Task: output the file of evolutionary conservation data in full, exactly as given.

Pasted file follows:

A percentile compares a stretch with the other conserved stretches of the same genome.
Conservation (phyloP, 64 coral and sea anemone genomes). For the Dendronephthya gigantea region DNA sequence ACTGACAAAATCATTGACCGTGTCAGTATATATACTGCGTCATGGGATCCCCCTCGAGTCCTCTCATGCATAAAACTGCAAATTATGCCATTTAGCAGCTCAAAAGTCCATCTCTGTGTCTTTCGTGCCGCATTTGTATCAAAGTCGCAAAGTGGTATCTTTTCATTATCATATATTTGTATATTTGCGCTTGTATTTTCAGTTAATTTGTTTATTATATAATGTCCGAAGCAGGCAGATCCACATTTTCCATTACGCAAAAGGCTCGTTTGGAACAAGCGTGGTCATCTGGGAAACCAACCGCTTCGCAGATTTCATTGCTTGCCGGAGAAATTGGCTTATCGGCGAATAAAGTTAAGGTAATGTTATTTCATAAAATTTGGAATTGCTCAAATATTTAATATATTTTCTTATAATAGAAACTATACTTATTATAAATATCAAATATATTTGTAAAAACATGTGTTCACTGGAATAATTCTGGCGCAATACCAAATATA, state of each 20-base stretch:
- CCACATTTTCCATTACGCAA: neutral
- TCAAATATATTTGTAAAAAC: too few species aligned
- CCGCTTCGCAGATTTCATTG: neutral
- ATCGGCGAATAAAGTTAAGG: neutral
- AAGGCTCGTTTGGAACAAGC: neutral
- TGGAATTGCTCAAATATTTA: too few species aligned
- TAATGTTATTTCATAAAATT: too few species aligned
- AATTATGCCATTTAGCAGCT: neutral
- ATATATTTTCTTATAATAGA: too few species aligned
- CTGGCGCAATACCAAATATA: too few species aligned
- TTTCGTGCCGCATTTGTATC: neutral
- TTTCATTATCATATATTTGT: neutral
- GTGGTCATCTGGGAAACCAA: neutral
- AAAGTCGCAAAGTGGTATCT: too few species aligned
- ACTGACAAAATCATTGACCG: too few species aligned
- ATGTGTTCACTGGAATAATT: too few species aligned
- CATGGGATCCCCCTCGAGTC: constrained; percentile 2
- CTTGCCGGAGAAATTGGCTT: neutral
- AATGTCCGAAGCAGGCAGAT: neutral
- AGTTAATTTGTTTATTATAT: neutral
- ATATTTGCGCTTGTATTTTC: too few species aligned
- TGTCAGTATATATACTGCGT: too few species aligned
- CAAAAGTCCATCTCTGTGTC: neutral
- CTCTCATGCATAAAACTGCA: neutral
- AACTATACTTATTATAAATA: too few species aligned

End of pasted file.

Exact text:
A percentile compares a stretch with the other conserved stretches of the same genome.
Conservation (phyloP, 64 coral and sea anemone genomes). For the Dendronephthya gigantea region DNA sequence ACTGACAAAATCATTGACCGTGTCAGTATATATACTGCGTCATGGGATCCCCCTCGAGTCCTCTCATGCATAAAACTGCAAATTATGCCATTTAGCAGCTCAAAAGTCCATCTCTGTGTCTTTCGTGCCGCATTTGTATCAAAGTCGCAAAGTGGTATCTTTTCATTATCATATATTTGTATATTTGCGCTTGTATTTTCAGTTAATTTGTTTATTATATAATGTCCGAAGCAGGCAGATCCACATTTTCCATTACGCAAAAGGCTCGTTTGGAACAAGCGTGGTCATCTGGGAAACCAACCGCTTCGCAGATTTCATTGCTTGCCGGAGAAATTGGCTTATCGGCGAATAAAGTTAAGGTAATGTTATTTCATAAAATTTGGAATTGCTCAAATATTTAATATATTTTCTTATAATAGAAACTATACTTATTATAAATATCAAATATATTTGTAAAAACATGTGTTCACTGGAATAATTCTGGCGCAATACCAAATATA, state of each 20-base stretch:
- CCACATTTTCCATTACGCAA: neutral
- TCAAATATATTTGTAAAAAC: too few species aligned
- CCGCTTCGCAGATTTCATTG: neutral
- ATCGGCGAATAAAGTTAAGG: neutral
- AAGGCTCGTTTGGAACAAGC: neutral
- TGGAATTGCTCAAATATTTA: too few species aligned
- TAATGTTATTTCATAAAATT: too few species aligned
- AATTATGCCATTTAGCAGCT: neutral
- ATATATTTTCTTATAATAGA: too few species aligned
- CTGGCGCAATACCAAATATA: too few species aligned
- TTTCGTGCCGCATTTGTATC: neutral
- TTTCATTATCATATATTTGT: neutral
- GTGGTCATCTGGGAAACCAA: neutral
- AAAGTCGCAAAGTGGTATCT: too few species aligned
- ACTGACAAAATCATTGACCG: too few species aligned
- ATGTGTTCACTGGAATAATT: too few species aligned
- CATGGGATCCCCCTCGAGTC: constrained; percentile 2
- CTTGCCGGAGAAATTGGCTT: neutral
- AATGTCCGAAGCAGGCAGAT: neutral
- AGTTAATTTGTTTATTATAT: neutral
- ATATTTGCGCTTGTATTTTC: too few species aligned
- TGTCAGTATATATACTGCGT: too few species aligned
- CAAAAGTCCATCTCTGTGTC: neutral
- CTCTCATGCATAAAACTGCA: neutral
- AACTATACTTATTATAAATA: too few species aligned